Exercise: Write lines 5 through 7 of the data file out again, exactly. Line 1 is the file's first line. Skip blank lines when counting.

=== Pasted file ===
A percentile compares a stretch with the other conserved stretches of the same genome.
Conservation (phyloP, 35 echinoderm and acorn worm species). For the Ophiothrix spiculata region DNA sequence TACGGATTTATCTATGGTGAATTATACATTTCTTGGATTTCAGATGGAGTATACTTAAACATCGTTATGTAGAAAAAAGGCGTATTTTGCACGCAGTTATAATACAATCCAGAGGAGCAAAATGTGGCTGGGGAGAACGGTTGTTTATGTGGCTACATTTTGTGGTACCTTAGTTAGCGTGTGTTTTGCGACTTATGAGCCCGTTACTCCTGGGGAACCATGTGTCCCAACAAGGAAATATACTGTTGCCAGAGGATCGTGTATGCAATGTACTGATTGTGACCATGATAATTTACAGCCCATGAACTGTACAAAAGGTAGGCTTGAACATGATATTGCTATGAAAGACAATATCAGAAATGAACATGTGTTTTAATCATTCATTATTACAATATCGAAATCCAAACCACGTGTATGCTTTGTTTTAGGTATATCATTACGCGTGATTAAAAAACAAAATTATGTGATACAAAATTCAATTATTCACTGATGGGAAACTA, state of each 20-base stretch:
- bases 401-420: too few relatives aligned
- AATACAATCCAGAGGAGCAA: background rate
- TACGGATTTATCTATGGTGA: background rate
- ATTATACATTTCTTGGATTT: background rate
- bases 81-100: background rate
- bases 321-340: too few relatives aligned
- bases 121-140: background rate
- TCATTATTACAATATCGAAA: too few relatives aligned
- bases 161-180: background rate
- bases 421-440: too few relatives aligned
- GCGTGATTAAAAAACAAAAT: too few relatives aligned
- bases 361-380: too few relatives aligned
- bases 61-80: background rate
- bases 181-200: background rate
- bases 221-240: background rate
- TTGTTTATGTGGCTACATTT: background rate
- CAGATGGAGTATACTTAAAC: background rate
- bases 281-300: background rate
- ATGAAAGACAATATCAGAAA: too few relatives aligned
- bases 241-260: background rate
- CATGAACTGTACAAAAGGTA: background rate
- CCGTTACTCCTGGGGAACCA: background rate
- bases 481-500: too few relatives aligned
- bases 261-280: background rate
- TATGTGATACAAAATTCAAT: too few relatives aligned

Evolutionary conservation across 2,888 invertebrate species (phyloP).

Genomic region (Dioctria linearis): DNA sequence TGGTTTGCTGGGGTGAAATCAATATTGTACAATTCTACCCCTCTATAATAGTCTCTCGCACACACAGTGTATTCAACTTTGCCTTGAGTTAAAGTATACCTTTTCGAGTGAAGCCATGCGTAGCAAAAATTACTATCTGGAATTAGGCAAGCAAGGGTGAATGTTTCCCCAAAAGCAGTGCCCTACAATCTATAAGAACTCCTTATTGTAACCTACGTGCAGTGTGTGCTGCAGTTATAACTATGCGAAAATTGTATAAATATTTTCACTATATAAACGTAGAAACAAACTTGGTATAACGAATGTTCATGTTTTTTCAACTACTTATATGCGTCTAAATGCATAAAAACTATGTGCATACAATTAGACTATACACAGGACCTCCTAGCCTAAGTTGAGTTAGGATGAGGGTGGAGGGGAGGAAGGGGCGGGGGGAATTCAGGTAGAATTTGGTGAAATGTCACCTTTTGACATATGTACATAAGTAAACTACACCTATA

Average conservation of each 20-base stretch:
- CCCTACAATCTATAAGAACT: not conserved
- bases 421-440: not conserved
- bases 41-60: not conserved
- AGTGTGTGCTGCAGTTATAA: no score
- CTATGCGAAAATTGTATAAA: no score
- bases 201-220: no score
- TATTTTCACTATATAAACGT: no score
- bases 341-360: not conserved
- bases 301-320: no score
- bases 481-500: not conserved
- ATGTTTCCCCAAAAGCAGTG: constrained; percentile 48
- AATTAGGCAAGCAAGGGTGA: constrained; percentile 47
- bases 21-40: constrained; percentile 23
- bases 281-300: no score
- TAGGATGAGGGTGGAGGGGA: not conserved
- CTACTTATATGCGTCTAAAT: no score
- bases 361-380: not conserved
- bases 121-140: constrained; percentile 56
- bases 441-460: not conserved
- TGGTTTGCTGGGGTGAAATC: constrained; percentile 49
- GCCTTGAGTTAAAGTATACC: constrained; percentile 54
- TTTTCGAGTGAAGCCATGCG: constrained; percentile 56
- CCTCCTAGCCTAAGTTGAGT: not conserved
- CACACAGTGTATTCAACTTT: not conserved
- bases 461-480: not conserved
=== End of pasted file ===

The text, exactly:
- TACGGATTTATCTATGGTGA: background rate
- ATTATACATTTCTTGGATTT: background rate
- bases 81-100: background rate